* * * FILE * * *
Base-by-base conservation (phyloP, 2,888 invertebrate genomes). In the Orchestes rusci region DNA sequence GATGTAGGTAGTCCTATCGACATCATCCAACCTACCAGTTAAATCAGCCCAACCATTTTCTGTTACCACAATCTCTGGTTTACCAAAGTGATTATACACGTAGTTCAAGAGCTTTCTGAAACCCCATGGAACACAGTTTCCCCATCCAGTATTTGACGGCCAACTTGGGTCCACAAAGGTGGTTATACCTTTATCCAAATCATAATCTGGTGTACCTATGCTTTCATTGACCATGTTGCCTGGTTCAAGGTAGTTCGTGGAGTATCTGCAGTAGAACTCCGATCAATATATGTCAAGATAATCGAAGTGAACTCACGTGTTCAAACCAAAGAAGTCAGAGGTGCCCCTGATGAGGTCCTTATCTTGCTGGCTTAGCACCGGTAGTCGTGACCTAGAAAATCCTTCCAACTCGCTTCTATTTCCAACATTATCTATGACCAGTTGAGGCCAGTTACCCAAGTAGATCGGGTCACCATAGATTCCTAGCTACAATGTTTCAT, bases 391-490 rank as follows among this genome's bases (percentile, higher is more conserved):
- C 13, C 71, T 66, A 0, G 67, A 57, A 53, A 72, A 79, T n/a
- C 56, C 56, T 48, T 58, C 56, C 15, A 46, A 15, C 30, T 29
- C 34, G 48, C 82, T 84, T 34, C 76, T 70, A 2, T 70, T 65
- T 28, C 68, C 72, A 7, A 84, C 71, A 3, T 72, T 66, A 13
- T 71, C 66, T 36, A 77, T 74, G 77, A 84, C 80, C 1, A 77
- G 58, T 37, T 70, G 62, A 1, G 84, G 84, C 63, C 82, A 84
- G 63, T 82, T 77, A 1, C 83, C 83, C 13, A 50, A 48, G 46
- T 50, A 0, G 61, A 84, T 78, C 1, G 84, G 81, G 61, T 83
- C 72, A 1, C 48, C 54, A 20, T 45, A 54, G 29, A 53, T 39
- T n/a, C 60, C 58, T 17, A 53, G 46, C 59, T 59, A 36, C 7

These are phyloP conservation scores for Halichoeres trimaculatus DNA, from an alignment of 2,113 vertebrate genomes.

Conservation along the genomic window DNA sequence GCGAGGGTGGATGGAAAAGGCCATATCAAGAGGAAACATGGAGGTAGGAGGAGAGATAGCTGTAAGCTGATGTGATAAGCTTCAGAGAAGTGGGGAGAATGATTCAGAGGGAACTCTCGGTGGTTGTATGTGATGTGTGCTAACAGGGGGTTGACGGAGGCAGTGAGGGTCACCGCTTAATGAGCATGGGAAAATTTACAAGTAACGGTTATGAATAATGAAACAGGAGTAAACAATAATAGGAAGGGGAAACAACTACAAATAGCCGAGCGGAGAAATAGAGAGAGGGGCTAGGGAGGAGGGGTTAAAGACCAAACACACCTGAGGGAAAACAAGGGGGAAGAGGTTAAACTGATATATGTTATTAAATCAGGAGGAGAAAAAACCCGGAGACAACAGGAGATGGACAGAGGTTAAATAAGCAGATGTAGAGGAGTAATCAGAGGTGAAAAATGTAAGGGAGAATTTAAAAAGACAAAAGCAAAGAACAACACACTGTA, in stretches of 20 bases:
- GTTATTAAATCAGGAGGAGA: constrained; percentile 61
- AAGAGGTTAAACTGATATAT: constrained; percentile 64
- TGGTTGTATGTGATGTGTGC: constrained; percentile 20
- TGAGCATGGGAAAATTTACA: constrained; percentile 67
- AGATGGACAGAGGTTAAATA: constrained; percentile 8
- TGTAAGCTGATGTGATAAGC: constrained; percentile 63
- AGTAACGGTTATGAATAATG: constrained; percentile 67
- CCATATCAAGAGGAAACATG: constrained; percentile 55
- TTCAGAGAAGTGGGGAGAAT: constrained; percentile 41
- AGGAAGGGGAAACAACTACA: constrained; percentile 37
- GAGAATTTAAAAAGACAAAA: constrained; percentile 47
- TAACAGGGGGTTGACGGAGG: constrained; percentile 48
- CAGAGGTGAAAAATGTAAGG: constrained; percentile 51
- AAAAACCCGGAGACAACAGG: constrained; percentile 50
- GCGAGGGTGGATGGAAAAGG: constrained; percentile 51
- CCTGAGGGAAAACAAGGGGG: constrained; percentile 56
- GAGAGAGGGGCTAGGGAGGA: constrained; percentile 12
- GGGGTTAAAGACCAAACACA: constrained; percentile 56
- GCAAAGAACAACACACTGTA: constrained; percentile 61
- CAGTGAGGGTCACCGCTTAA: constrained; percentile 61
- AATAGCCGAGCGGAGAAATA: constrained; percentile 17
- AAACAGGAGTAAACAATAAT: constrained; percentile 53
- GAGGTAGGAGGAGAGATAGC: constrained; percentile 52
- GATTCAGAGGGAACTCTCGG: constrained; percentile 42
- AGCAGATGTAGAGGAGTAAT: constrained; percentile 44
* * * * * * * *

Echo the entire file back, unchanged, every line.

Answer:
Base-by-base conservation (phyloP, 2,888 invertebrate genomes). In the Orchestes rusci region DNA sequence GATGTAGGTAGTCCTATCGACATCATCCAACCTACCAGTTAAATCAGCCCAACCATTTTCTGTTACCACAATCTCTGGTTTACCAAAGTGATTATACACGTAGTTCAAGAGCTTTCTGAAACCCCATGGAACACAGTTTCCCCATCCAGTATTTGACGGCCAACTTGGGTCCACAAAGGTGGTTATACCTTTATCCAAATCATAATCTGGTGTACCTATGCTTTCATTGACCATGTTGCCTGGTTCAAGGTAGTTCGTGGAGTATCTGCAGTAGAACTCCGATCAATATATGTCAAGATAATCGAAGTGAACTCACGTGTTCAAACCAAAGAAGTCAGAGGTGCCCCTGATGAGGTCCTTATCTTGCTGGCTTAGCACCGGTAGTCGTGACCTAGAAAATCCTTCCAACTCGCTTCTATTTCCAACATTATCTATGACCAGTTGAGGCCAGTTACCCAAGTAGATCGGGTCACCATAGATTCCTAGCTACAATGTTTCAT, bases 391-490 rank as follows among this genome's bases (percentile, higher is more conserved):
- C 13, C 71, T 66, A 0, G 67, A 57, A 53, A 72, A 79, T n/a
- C 56, C 56, T 48, T 58, C 56, C 15, A 46, A 15, C 30, T 29
- C 34, G 48, C 82, T 84, T 34, C 76, T 70, A 2, T 70, T 65
- T 28, C 68, C 72, A 7, A 84, C 71, A 3, T 72, T 66, A 13
- T 71, C 66, T 36, A 77, T 74, G 77, A 84, C 80, C 1, A 77
- G 58, T 37, T 70, G 62, A 1, G 84, G 84, C 63, C 82, A 84
- G 63, T 82, T 77, A 1, C 83, C 83, C 13, A 50, A 48, G 46
- T 50, A 0, G 61, A 84, T 78, C 1, G 84, G 81, G 61, T 83
- C 72, A 1, C 48, C 54, A 20, T 45, A 54, G 29, A 53, T 39
- T n/a, C 60, C 58, T 17, A 53, G 46, C 59, T 59, A 36, C 7

These are phyloP conservation scores for Halichoeres trimaculatus DNA, from an alignment of 2,113 vertebrate genomes.

Conservation along the genomic window DNA sequence GCGAGGGTGGATGGAAAAGGCCATATCAAGAGGAAACATGGAGGTAGGAGGAGAGATAGCTGTAAGCTGATGTGATAAGCTTCAGAGAAGTGGGGAGAATGATTCAGAGGGAACTCTCGGTGGTTGTATGTGATGTGTGCTAACAGGGGGTTGACGGAGGCAGTGAGGGTCACCGCTTAATGAGCATGGGAAAATTTACAAGTAACGGTTATGAATAATGAAACAGGAGTAAACAATAATAGGAAGGGGAAACAACTACAAATAGCCGAGCGGAGAAATAGAGAGAGGGGCTAGGGAGGAGGGGTTAAAGACCAAACACACCTGAGGGAAAACAAGGGGGAAGAGGTTAAACTGATATATGTTATTAAATCAGGAGGAGAAAAAACCCGGAGACAACAGGAGATGGACAGAGGTTAAATAAGCAGATGTAGAGGAGTAATCAGAGGTGAAAAATGTAAGGGAGAATTTAAAAAGACAAAAGCAAAGAACAACACACTGTA, in stretches of 20 bases:
- GTTATTAAATCAGGAGGAGA: constrained; percentile 61
- AAGAGGTTAAACTGATATAT: constrained; percentile 64
- TGGTTGTATGTGATGTGTGC: constrained; percentile 20
- TGAGCATGGGAAAATTTACA: constrained; percentile 67
- AGATGGACAGAGGTTAAATA: constrained; percentile 8
- TGTAAGCTGATGTGATAAGC: constrained; percentile 63
- AGTAACGGTTATGAATAATG: constrained; percentile 67
- CCATATCAAGAGGAAACATG: constrained; percentile 55
- TTCAGAGAAGTGGGGAGAAT: constrained; percentile 41
- AGGAAGGGGAAACAACTACA: constrained; percentile 37
- GAGAATTTAAAAAGACAAAA: constrained; percentile 47
- TAACAGGGGGTTGACGGAGG: constrained; percentile 48
- CAGAGGTGAAAAATGTAAGG: constrained; percentile 51
- AAAAACCCGGAGACAACAGG: constrained; percentile 50
- GCGAGGGTGGATGGAAAAGG: constrained; percentile 51
- CCTGAGGGAAAACAAGGGGG: constrained; percentile 56
- GAGAGAGGGGCTAGGGAGGA: constrained; percentile 12
- GGGGTTAAAGACCAAACACA: constrained; percentile 56
- GCAAAGAACAACACACTGTA: constrained; percentile 61
- CAGTGAGGGTCACCGCTTAA: constrained; percentile 61
- AATAGCCGAGCGGAGAAATA: constrained; percentile 17
- AAACAGGAGTAAACAATAAT: constrained; percentile 53
- GAGGTAGGAGGAGAGATAGC: constrained; percentile 52
- GATTCAGAGGGAACTCTCGG: constrained; percentile 42
- AGCAGATGTAGAGGAGTAAT: constrained; percentile 44